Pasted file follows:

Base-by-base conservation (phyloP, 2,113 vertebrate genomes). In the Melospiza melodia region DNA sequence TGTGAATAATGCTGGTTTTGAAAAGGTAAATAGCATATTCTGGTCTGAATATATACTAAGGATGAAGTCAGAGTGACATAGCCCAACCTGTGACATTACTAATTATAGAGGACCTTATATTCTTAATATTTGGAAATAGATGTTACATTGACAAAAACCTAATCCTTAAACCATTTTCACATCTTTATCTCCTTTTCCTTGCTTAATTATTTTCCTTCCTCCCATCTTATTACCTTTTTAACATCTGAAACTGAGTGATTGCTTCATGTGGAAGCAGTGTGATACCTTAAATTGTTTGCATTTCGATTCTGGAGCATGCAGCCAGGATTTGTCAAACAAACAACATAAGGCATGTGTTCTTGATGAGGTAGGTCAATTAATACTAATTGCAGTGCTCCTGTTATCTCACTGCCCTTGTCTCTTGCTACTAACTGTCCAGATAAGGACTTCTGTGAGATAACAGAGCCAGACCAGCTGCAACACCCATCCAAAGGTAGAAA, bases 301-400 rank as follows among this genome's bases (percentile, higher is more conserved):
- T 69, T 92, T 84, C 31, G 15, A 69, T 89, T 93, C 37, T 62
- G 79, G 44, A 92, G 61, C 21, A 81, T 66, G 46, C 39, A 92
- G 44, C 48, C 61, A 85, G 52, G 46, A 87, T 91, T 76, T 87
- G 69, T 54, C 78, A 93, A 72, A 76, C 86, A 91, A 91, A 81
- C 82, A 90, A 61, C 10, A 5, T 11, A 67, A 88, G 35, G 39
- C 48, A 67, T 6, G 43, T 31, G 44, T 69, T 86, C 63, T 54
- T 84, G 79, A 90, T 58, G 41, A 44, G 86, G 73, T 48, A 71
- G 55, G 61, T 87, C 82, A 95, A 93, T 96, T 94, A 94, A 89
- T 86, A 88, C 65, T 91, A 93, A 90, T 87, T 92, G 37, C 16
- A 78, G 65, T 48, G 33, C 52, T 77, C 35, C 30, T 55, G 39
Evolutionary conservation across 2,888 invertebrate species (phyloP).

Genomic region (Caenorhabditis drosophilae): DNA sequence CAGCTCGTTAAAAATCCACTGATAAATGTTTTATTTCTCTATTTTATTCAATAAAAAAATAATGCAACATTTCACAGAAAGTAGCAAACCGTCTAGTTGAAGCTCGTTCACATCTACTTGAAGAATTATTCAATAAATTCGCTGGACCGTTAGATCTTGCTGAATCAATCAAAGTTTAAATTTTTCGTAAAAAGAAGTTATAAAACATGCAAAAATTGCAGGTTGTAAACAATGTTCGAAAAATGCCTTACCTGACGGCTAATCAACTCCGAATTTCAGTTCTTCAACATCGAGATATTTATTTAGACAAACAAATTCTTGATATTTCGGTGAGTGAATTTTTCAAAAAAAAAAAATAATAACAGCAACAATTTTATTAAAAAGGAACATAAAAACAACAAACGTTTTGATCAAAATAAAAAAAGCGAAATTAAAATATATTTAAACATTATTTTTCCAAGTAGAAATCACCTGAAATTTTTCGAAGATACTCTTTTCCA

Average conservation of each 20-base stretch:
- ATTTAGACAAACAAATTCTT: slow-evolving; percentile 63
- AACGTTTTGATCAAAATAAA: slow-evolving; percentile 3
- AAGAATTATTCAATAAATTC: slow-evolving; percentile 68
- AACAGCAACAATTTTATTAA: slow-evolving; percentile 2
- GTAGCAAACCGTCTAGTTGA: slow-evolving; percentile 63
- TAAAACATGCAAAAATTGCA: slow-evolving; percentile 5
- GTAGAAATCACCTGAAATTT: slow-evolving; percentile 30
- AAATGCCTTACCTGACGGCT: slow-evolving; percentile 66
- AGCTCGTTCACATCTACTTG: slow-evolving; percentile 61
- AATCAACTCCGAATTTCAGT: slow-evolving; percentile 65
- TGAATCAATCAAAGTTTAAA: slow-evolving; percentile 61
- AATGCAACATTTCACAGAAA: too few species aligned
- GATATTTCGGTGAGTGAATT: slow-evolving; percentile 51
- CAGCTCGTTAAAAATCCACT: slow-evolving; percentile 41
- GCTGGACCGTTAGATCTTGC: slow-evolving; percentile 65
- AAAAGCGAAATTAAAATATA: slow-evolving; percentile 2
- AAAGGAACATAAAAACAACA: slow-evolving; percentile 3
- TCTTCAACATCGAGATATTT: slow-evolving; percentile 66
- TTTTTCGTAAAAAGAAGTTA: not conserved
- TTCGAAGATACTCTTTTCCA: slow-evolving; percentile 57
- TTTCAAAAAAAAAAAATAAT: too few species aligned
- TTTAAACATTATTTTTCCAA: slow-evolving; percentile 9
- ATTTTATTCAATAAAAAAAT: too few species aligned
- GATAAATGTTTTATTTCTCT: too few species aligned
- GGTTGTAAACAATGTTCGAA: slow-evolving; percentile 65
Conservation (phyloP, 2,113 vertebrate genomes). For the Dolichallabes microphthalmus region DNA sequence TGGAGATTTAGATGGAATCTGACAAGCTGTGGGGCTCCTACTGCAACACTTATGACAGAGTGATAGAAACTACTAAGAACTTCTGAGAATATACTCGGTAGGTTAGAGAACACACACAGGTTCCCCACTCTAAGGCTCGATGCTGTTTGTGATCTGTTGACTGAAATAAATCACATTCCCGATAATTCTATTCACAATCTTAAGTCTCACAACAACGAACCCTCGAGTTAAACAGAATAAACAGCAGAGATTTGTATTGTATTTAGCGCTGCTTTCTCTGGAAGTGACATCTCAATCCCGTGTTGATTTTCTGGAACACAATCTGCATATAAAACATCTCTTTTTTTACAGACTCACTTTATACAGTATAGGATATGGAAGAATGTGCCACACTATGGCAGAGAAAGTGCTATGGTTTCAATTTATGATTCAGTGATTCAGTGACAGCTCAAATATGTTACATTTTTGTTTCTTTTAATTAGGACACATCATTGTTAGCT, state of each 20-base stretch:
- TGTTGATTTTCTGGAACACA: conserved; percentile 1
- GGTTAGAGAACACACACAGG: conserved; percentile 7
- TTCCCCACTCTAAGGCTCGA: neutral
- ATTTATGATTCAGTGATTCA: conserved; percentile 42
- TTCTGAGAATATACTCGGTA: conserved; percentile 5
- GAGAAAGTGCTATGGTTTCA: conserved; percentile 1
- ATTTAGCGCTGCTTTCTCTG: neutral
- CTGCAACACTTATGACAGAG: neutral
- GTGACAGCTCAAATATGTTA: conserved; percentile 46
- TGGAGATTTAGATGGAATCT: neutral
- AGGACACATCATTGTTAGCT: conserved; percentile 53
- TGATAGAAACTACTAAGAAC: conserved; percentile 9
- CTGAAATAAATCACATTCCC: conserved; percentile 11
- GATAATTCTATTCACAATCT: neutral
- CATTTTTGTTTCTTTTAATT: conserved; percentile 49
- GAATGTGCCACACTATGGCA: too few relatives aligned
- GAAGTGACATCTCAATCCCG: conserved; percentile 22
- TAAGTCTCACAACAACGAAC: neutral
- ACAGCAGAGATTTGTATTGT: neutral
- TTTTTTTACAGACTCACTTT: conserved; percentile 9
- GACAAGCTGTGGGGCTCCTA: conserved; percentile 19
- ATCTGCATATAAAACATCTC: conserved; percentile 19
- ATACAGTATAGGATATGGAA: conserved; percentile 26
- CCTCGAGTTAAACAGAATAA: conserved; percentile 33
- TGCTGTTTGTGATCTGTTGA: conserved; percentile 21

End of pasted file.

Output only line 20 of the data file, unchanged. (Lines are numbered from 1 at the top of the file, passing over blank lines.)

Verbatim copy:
- TAAAACATGCAAAAATTGCA: slow-evolving; percentile 5